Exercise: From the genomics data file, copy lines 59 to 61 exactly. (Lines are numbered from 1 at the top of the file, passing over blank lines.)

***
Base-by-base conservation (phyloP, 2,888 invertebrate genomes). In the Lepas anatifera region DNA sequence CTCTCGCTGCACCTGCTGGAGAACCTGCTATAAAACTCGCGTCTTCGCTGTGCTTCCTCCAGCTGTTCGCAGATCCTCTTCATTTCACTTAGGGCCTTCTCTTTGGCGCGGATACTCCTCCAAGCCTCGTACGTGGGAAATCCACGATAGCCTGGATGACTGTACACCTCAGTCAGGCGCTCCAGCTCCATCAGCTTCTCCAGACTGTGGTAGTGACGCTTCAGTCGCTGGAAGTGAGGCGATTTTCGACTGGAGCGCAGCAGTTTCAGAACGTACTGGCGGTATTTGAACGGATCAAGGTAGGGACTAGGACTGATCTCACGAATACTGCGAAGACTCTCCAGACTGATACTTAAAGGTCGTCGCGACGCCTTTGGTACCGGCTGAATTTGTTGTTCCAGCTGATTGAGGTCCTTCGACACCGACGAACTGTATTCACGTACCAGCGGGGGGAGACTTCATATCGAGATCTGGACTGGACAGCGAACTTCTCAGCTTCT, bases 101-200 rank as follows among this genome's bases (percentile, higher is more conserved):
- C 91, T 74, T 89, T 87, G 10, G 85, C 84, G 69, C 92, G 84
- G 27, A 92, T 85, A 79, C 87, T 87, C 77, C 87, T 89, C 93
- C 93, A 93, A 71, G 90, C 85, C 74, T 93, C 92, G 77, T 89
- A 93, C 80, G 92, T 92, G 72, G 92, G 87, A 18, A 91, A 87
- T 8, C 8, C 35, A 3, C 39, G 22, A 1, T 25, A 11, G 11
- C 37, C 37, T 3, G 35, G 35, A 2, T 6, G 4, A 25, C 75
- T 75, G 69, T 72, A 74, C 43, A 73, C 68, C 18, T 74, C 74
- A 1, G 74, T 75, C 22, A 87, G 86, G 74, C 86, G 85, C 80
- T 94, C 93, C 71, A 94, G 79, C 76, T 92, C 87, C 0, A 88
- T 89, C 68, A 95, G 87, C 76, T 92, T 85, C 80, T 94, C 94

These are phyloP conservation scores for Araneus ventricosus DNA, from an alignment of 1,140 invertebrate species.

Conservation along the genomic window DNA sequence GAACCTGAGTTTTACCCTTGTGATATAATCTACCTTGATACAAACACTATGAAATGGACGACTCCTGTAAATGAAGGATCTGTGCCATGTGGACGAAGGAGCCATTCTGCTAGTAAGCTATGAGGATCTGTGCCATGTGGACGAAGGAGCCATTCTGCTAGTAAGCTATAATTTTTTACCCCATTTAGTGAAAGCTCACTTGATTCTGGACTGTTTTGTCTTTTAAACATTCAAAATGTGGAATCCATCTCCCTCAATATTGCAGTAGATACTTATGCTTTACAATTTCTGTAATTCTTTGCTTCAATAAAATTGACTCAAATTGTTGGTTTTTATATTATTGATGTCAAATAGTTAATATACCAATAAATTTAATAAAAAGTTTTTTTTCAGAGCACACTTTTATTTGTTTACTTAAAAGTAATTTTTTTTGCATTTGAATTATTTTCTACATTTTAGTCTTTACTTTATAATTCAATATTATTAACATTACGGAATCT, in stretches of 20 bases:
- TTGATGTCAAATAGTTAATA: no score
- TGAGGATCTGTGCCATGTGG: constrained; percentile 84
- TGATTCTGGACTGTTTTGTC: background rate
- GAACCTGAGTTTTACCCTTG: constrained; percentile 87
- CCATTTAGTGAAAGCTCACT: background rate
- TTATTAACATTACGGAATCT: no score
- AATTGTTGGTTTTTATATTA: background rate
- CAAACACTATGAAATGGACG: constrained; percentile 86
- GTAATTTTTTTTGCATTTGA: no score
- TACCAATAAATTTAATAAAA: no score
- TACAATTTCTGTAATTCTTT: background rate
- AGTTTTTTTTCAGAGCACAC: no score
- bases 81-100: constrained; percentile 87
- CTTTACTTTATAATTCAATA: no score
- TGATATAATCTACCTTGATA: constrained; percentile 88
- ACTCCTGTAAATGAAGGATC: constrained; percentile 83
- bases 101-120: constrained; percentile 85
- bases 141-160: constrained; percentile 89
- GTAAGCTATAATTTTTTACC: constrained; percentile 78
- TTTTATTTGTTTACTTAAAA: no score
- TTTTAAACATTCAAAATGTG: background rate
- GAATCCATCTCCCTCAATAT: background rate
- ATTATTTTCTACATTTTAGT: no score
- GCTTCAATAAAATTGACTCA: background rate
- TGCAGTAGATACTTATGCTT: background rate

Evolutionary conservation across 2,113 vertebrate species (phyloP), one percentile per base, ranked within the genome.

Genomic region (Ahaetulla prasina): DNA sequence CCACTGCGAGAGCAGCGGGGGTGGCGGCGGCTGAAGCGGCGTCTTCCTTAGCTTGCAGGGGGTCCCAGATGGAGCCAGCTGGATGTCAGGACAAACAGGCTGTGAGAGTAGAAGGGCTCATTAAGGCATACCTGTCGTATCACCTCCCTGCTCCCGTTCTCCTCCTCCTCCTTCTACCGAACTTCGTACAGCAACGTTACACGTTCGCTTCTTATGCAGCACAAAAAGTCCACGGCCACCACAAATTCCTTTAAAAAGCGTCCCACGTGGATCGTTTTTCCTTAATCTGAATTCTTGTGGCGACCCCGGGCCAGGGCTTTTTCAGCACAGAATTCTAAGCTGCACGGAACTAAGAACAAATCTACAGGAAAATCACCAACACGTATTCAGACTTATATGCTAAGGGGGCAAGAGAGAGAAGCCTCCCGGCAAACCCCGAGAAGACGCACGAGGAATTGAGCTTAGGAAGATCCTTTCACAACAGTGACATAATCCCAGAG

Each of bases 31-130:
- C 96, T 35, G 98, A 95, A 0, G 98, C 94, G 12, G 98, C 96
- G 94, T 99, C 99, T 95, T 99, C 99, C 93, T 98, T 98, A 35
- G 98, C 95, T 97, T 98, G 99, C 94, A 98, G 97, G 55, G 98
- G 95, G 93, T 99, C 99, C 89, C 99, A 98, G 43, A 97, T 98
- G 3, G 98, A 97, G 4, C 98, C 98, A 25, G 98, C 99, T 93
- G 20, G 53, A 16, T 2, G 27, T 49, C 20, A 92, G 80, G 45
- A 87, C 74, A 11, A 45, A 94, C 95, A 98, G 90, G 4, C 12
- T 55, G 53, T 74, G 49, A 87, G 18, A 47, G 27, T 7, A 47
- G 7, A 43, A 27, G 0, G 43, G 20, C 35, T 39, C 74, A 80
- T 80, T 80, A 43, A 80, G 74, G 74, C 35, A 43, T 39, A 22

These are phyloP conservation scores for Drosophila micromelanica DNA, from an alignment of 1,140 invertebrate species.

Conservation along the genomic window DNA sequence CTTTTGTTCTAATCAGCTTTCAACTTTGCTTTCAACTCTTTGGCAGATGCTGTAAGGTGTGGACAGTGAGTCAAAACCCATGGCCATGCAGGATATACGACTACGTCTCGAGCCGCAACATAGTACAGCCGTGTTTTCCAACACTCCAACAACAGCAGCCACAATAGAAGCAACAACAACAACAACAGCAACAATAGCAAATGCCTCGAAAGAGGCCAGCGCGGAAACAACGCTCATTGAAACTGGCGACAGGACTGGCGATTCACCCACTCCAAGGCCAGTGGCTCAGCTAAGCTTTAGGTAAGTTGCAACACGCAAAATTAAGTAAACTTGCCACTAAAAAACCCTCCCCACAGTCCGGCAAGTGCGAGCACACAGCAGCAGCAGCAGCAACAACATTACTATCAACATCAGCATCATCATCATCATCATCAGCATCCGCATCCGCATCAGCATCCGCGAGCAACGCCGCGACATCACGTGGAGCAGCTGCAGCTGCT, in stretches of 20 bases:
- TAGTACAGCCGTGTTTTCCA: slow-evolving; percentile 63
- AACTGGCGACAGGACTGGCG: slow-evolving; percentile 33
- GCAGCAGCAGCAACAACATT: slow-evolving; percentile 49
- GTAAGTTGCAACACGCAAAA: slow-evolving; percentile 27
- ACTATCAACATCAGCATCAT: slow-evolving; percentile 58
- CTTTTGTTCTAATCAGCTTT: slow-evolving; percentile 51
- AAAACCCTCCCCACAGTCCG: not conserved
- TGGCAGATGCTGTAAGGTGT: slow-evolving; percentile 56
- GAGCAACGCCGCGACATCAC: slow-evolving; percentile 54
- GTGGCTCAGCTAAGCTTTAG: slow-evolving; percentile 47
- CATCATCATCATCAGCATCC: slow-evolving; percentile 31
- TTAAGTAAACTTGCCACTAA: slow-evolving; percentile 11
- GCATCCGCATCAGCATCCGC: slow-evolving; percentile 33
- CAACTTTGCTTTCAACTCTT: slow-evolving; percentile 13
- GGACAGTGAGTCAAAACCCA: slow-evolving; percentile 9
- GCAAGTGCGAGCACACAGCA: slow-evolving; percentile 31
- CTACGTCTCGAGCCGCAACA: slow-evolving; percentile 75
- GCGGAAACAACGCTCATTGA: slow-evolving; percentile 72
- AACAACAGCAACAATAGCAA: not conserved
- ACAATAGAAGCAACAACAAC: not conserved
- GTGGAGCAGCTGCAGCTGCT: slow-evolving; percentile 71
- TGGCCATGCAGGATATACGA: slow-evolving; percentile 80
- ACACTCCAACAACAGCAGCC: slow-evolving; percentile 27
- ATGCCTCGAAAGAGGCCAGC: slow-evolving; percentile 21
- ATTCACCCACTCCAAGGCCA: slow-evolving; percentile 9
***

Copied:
- CTTTTGTTCTAATCAGCTTT: slow-evolving; percentile 51
- AAAACCCTCCCCACAGTCCG: not conserved
- TGGCAGATGCTGTAAGGTGT: slow-evolving; percentile 56